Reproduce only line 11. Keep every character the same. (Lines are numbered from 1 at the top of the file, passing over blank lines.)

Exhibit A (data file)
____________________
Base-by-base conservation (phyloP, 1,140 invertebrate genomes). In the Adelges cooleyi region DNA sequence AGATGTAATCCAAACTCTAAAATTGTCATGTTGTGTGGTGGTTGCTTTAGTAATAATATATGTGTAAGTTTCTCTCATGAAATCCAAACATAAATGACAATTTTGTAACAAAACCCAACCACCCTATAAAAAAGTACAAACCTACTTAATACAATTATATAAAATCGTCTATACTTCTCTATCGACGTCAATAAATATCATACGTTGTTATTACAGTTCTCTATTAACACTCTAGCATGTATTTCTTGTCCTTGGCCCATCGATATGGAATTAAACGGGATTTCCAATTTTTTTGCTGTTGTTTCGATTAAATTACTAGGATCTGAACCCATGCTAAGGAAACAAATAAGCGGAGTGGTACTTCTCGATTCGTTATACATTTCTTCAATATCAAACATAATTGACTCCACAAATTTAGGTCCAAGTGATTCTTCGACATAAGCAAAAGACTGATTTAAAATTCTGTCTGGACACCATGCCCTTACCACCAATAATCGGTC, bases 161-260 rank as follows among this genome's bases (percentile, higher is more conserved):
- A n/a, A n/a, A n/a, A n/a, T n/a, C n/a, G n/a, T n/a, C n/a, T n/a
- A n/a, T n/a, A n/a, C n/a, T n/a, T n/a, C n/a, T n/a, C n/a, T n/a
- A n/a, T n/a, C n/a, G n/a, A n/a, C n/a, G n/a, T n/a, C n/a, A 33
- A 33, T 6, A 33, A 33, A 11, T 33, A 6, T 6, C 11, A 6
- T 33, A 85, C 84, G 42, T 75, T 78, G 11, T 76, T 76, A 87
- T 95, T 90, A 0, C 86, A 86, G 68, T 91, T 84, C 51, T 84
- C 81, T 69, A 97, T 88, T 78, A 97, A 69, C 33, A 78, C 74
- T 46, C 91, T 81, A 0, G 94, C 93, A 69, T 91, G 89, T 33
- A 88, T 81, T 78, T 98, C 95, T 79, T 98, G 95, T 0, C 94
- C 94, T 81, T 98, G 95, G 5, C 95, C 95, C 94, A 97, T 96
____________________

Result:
- C 94, T 81, T 98, G 95, G 5, C 95, C 95, C 94, A 97, T 96